stefansson-wrangel-09-25-006-013

OverviewTranscribeVersionsHelp

Here you can see all page revisions and compare the changes have been made in each revision. Left column shows the page title and transcription in the selected revision, right column shows what have been changed. Unchanged text is highlighted in white, deleted text is highlighted in red, and inserted text is highlighted in green color.

9 revisions
Samara Cary at May 15, 2024 05:27 PM

stefansson-wrangel-09-25-006-013

- 13 -

so hard in the mountains that they could not climb the highest of them."
It is to be inferred from the same entry that, while sea ice was beginning
to form, it was not yet stable enough to be safe or suitable for hunting.

On November 6th we read that "dog feed is getting low"
and a few days later we read that they are cooking up groceries into dog
feed. From various entries of that sort during the winter it appears that
the amount of supplies taken to Wrangell Island must have been a great deal
in excess of what we had planned together before they sailed north. It had
been our feeling then that full rations of groceries for six months would be
all that it was reasonable to take towards the two-year program of a party
who believed that they could be self supporting indefinitely by hunting. In
other words, we considered that the supplies for six months were luxuries and,
as luxuries, were about all they should reasonably allow themselves. At that
time they had been saying that they preferred to spend what money we had for
phonographs, of which they were all fond, and for candies and chocolate, to
which some of them were partial.

There had been two motives for planning that fox trapping
should be carried on energetically throughout the winter. We were not quite
certain of getting Government support next year and we desired to demonstrate
that an occupation of the island could be made profitable along such old-
fashioned lines as have been followed by the Hudson's Bay Company and other
traders in the Arctic. Not that we were much concerned with the value as a
trapping island, but rather that we wanted to show that this additional
merit also was present.

The entry for November 7th indicates that a good many
traps had been set already but references to them throughout the winter show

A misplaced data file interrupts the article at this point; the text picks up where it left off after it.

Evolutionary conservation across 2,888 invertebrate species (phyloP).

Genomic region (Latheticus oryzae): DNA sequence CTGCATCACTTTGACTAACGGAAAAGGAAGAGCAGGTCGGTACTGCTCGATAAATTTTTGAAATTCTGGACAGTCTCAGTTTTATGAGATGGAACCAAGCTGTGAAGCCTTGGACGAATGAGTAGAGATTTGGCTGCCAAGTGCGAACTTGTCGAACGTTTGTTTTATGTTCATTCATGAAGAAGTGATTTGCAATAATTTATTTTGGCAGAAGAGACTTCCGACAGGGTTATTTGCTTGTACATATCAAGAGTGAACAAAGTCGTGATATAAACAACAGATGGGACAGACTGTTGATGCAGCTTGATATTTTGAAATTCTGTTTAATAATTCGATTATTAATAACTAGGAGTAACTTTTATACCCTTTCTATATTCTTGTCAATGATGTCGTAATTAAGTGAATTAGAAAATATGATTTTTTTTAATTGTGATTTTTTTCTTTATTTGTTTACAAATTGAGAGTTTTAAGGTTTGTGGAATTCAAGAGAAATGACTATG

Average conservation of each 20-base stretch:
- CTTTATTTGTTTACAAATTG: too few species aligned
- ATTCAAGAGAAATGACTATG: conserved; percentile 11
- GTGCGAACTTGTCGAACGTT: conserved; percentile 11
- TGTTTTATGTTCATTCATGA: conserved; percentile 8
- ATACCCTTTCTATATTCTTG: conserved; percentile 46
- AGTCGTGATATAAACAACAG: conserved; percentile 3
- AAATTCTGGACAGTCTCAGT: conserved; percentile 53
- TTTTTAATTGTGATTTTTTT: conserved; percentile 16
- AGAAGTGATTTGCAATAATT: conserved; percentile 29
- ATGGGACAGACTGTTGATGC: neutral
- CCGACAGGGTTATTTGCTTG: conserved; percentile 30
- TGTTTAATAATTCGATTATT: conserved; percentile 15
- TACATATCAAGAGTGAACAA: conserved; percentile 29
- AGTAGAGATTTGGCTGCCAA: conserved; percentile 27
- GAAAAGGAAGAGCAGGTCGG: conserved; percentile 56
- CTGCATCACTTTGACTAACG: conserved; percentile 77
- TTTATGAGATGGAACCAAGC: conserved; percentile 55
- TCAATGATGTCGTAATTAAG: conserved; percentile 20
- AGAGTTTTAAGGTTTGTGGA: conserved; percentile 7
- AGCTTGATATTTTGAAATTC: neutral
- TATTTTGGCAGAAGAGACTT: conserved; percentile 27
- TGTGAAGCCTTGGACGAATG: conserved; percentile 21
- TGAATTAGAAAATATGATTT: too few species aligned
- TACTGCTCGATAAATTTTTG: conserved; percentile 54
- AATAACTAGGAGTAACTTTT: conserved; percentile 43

that, while foxes were numerous, the trapping was not very successful. This
is not very surprising, for the two experienced men, Knight and Maurer, had
never seen trapping done. They had been members of a scientific expedition

stefansson-wrangel-09-25-006-013

- 13 -

so hard in the mountains that they could not climb the highest of them."
It is to be inferred from the same entry that, while sea ice was beginning
to form, it was not yet stable enough to be safe or suitable for hunting.

On November 6th we read that "dog feed is getting low"
and a few days later we read that they are cooking up groceries into dog
feed. From various entries of that sort during the winter it appears that
the amount of supplies taken to Wrangell Island must have been a great deal
in excess of what we had planned together before they sailed north. It had
been our feeling then that full rations of groceries for six months would be
all that it was reasonable to take towards the two-year program of a party
who believed that they could be self supporting indefinitely by hunting. In
other words, we considered that the supplies for six months were luxuries and,
as luxuries, were about all they should reasonably allow themselves. At that
time they had been saying that they preferred to spend what money we had for
phonographs, of which they were all fond, and for candies and chocolate, to
which some of them were partial.

There had been two motives for planning that fox trapping
should be carried on energetically throughout the winter. We were not quite
certain of getting Government support next year and we desired to demonstrate
that an occupation of the island could be made profitable along such old-
fashioned lines as have been followed by the Hudson's Bay Company and other
traders in the Arctic. Not that we were much concerned with the value as a
trapping island, but rather that we wanted to show that this additional
merit also was present.

The entry for November 7th indicates that a good many
traps had been set already but references to them throughout the winter show
that, while foxes were numerous, the trapping was not very successful. This
is not very surprising, for the two experienced men, Knight and Maurer, had
never seen trapping done. They had been members of a scientific expedition